So, when it comes to magick, as general rule, you invoke gods and you evoke spirits: angels, demons, etc…Of course magicians have experimented with reversing this: invoking demons and angels, and evoking gods – and that is certainly possible… so it shows us that the external and the internal are not hard and fast divisions. The invokable can be evoked, and the evokable can be invoked: so where does that leave us?
In a weird way, the magick circle is like a moebius strip, and the magick sphere is like a Klein bottle. The line between outside and inside is blurrier than people think. It is not a sharp, impermeable division. Sometimes the “outside” and the “inside” exchange positions. Sometimes the mind and body swap roles. Are such dualisms even real in an absolute sense? Probably not.
So, when asked if I view evocation as being an inner psychological exercise, or a contact with independent entities, my answer is “yes”. The invocation/evocation dichotomy is a contingent one – that holds on a certain level of practice – but in the domains that exist beyond that tier of practice the “self” as an entity that is distinguishable from the “other” breaks down, and so does the invocation/evocation divide.
In the mystic plenum that suffuses mind and body, inside and outside, we can only speak of the displays – without boundary – that infinite potentiality plays out. Those displays include what contingent beings will relate to as invoked forces, but also what they will relate to as evoked entities… however at the true horizon, where the contingency of existence is drowned in eternity – there is no fundamental difference between any of this. The outside and the inside are equilibrated.
PAA: What is the main focus of Meta-Magick and how does it differ from traditional forms of magick?
Peter: As I said before, Meta-Magick is the “pressure of art brought to bear on time”. But let’s look deeper: what I mean by metamagick – and why I use it as a term – is a kindof redeployment of magickal method in the post-scientific age. Materialist science has reached the limits of its scope as an independent methodology, and for it to be salvaged, it needs to be reintegrated with other human approachs to reality – with myth, with philosophy, with art, with magick. Only by developing a meticulous blend – an alchemy of these different approaches, will we really find what we need to survive our current crisis. In other words, the magick that I feel this world needs is related to – but not identical with – the magick that we practiced a thousand years ago or ten thousand years ago. Meta-magick is a magick that integrates with experimental science as well as with art.
This is very much connected to a model of “four centres”, which I developed after reading Jean Gebser’s Ever Present Origin. It is as follows: briefly, I think that human consciousness has evolved in four great stages – structures – or aeons, if you will. These stages are all, on some level like points of departure from the “origin”, Tao, or Ainsof – the undifferentiated background of all reality. In the first evolutionary departure, as a species, we stabilized the compass rose as the centre of our reality and developed a kindof elementalist, magickal worldview that puts “where-we-stand” at the very centre of things – the axis mundi. We gained the power of map-making and orientation during this stage. This is what Gebser called the “magical structure”, and it is a very solipsistic, very primal, very elemental structure.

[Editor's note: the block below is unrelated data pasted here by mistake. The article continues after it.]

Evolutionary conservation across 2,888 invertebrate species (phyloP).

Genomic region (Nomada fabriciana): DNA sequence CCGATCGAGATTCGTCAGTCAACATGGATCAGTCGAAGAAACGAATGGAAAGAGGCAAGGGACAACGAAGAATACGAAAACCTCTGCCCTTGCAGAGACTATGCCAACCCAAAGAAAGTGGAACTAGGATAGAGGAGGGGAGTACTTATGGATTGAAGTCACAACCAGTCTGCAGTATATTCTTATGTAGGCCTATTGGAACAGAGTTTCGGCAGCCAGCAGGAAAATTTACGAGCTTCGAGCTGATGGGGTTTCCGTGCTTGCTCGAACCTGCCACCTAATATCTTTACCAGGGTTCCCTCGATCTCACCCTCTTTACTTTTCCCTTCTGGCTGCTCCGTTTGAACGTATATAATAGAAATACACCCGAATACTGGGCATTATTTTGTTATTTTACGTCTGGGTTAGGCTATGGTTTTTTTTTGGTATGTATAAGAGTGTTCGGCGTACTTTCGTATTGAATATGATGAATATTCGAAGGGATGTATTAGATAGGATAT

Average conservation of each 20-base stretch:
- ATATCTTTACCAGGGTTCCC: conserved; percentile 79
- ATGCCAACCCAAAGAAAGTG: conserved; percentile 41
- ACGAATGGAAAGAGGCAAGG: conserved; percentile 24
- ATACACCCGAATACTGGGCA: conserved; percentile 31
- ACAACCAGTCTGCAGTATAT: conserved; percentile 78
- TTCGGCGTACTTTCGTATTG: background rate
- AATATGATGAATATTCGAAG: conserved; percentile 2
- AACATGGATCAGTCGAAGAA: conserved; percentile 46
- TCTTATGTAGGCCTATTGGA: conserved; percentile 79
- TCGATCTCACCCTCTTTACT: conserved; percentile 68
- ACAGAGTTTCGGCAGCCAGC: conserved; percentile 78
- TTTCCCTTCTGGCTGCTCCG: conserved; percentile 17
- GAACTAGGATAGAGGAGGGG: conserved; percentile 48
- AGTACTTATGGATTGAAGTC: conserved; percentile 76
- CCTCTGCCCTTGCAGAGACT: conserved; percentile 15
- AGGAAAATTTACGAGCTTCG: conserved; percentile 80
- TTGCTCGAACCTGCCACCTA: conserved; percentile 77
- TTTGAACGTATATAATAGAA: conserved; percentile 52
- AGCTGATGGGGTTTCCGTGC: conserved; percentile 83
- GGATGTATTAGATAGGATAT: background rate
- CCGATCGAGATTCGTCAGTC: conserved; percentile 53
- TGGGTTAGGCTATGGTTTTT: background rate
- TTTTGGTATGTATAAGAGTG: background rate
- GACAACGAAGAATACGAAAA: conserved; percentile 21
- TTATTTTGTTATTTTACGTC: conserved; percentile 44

In the next evolutioary leap, we stabilized the geocentric cosmology as the framework or structure of our reality. We construed the whole world as being at the centre of a system of crystaline spheres and various heavens, and we built calendars and developed myths and epic poems and founded religions to consolidate all this. We fleshed out a whole mythopoeic economy of society and of psyche upon this Ptolymaic armature. This is what Gebser called the “mythic structure”.
In the next stage of our evolution, we began to concieve that the earth was mobile – and we started towards stabilizing the sun-centred cosmology as the framework of our reality. This innaugurated the modern age and enshrined reason and science as the most powerful way of working. This is what Gebser called the “Mental Structure.” I see that it hangs upon the Copernican framework.
As new structures evolve they need to find ways of negotiating, competing, or contrasting with the previous structures – sometimes this is done peaceably, but usually there is strife – such as when materialist atheism, working out of the mental structure tried to conflate the mythic and magical structures and dismiss them in one stroke – or when the mythic structure codified “acceptable religion” against the sorcery of the magical structure – in order to capture it and bring it into line. The way the different “centres” of universal framing interact with one another is a vital feature of our larger environment of consciousness, politics, society. Representatives of all these centres are present on the earth at this time, and much of our work has to do with negotiating their different relationships – the magical to the mythical, the mythical to the mental, the mental to the magickal, etc.